Written By: Tiffany Quay Tyson
Published By: Skyhorse Publishing
Reviewed By:  Morgan Lee

When the unyielding heat and humidity of the Mississippi Delta drive siblings Bert, Willet, and Pansy to take a dip in the old rock quarry, they had no idea that only two of them would return. Six-year-old Pansy, the obvious favorite child, has vanished without a trace in the place locals refer to as the Devil’s place because of its sordid Pre-Civil War history.The entire town looks for Pansy and questions everyone involved to no avail. The quarry is drained and old automobiles, beer bottles, and a few fossils are found, but no body. Their father, who disappears for days at a time selling counterfeit money, is a suspect, but he cannot be found either.

As years go by, guilt-ridden Willet and Bert never stop looking for their sister and when clues from the past resurface, they follow them to the Florida Everglades. Tyson takes readers on a fast-paced journey that blends the past, present, and future and blurs the lines between good and evil as well as fantasy and reality. Tyson personifies guilt in Bert and Willet forces the reader to contemplate the responsibilities of family and the sacrifices people make in the name of love.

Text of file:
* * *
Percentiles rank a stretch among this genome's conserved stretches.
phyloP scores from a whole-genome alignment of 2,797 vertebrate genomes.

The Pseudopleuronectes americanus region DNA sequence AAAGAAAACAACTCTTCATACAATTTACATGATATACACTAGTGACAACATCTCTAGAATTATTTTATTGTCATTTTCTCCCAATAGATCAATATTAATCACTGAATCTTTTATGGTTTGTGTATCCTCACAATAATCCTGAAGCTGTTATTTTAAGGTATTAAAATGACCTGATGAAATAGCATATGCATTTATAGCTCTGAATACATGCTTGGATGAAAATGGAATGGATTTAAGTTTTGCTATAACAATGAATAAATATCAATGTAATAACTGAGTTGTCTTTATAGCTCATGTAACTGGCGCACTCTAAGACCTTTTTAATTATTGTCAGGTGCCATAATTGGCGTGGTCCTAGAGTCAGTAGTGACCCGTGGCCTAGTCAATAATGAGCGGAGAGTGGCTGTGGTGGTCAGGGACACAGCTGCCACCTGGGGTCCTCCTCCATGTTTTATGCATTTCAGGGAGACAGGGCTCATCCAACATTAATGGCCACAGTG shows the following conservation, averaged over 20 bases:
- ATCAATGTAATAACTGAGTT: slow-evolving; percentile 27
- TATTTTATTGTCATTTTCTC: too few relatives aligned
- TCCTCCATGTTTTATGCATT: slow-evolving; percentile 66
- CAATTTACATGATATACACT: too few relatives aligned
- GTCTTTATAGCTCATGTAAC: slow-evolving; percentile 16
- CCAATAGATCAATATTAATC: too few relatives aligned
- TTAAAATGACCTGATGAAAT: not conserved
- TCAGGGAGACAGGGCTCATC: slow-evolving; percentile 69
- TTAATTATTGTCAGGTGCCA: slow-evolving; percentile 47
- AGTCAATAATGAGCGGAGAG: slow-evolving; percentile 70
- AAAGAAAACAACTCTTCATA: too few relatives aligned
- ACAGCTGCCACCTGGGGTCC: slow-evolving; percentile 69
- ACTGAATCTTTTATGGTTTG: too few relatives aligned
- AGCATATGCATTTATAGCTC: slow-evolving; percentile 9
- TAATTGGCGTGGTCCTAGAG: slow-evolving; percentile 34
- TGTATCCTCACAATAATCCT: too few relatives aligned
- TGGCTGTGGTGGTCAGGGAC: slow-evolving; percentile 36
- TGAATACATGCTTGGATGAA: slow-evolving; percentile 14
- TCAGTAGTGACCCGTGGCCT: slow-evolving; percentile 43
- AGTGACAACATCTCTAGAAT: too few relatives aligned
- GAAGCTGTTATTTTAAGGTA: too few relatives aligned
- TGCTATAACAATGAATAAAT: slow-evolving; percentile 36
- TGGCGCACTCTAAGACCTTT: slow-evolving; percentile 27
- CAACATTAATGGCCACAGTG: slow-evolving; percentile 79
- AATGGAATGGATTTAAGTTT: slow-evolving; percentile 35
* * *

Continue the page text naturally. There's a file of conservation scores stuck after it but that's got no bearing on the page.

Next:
This novel also draws parallels between violence and compassion and redemption. Can evil become trapped in a place over time? And can that evil ever be overcome? Will the truth set you free or is it better left buried?
The Past is Never is a dark, lyrical, gothic Southern novel that uses magic realism and folklore to show how people born decades apart can influence and shape each other over time. The novel also explores the nature of families and how the mistakes of the parents shape their children and their perception of the world. Tyson’s stylistic writing and unique voice bring the reader into the heart of the Mississippi Delta and creates an eerie atmosphere similar to that of William Faulkner’s Sanctuary and William Gay’s Twilight.

Tyson effectively tells this story from multiple time periods and viewpoints including Bert and Willet in the 1970s and present day, their Grandma Clem’s journey to becoming a midwife for troubled girls in the 1940s, and an 1863 slave revolt that resulted in the deaths of many.

This book will appeal to fans of mystery, horror, historical fiction, and family dramas. Tyson’s second book is a notable contribution to Southern gothic fiction and I am excited to see what this author will write next. Tyson is a Mississippi native and currently teaches writing at the Lighthouse Writers Workshop in Denver, Colorado.

Morgan Lee is a librarian at the Central Mississippi Regional Library System.